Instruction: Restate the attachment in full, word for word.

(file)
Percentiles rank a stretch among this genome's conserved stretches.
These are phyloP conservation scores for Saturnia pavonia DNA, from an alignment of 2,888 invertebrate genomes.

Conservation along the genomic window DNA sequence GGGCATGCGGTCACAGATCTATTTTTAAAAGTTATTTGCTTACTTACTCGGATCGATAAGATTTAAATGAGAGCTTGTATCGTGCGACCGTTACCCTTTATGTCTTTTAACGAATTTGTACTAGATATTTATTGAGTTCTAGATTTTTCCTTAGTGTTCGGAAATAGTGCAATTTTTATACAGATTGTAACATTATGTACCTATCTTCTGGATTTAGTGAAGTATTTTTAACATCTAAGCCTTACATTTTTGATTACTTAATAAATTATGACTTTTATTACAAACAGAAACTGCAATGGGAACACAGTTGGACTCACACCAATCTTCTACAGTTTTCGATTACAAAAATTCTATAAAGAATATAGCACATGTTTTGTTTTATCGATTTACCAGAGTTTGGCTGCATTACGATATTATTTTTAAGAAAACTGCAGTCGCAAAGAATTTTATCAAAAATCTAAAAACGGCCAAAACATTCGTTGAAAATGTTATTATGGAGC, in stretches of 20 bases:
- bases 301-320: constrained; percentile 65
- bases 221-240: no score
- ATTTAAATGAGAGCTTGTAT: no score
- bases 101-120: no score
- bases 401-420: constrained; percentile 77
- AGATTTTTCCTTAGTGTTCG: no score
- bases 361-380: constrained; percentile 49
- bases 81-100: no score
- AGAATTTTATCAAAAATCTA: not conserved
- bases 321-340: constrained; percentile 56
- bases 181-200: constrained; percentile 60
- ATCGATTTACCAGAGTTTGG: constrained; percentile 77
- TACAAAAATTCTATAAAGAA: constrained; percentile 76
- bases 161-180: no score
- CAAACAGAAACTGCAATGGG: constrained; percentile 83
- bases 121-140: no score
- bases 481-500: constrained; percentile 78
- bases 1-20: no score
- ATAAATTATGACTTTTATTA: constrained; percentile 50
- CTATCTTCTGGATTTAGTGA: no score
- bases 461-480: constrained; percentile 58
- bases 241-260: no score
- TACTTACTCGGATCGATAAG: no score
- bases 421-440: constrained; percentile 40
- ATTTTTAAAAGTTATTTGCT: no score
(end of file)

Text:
Percentiles rank a stretch among this genome's conserved stretches.
These are phyloP conservation scores for Saturnia pavonia DNA, from an alignment of 2,888 invertebrate genomes.

Conservation along the genomic window DNA sequence GGGCATGCGGTCACAGATCTATTTTTAAAAGTTATTTGCTTACTTACTCGGATCGATAAGATTTAAATGAGAGCTTGTATCGTGCGACCGTTACCCTTTATGTCTTTTAACGAATTTGTACTAGATATTTATTGAGTTCTAGATTTTTCCTTAGTGTTCGGAAATAGTGCAATTTTTATACAGATTGTAACATTATGTACCTATCTTCTGGATTTAGTGAAGTATTTTTAACATCTAAGCCTTACATTTTTGATTACTTAATAAATTATGACTTTTATTACAAACAGAAACTGCAATGGGAACACAGTTGGACTCACACCAATCTTCTACAGTTTTCGATTACAAAAATTCTATAAAGAATATAGCACATGTTTTGTTTTATCGATTTACCAGAGTTTGGCTGCATTACGATATTATTTTTAAGAAAACTGCAGTCGCAAAGAATTTTATCAAAAATCTAAAAACGGCCAAAACATTCGTTGAAAATGTTATTATGGAGC, in stretches of 20 bases:
- bases 301-320: constrained; percentile 65
- bases 221-240: no score
- ATTTAAATGAGAGCTTGTAT: no score
- bases 101-120: no score
- bases 401-420: constrained; percentile 77
- AGATTTTTCCTTAGTGTTCG: no score
- bases 361-380: constrained; percentile 49
- bases 81-100: no score
- AGAATTTTATCAAAAATCTA: not conserved
- bases 321-340: constrained; percentile 56
- bases 181-200: constrained; percentile 60
- ATCGATTTACCAGAGTTTGG: constrained; percentile 77
- TACAAAAATTCTATAAAGAA: constrained; percentile 76
- bases 161-180: no score
- CAAACAGAAACTGCAATGGG: constrained; percentile 83
- bases 121-140: no score
- bases 481-500: constrained; percentile 78
- bases 1-20: no score
- ATAAATTATGACTTTTATTA: constrained; percentile 50
- CTATCTTCTGGATTTAGTGA: no score
- bases 461-480: constrained; percentile 58
- bases 241-260: no score
- TACTTACTCGGATCGATAAG: no score
- bases 421-440: constrained; percentile 40
- ATTTTTAAAAGTTATTTGCT: no score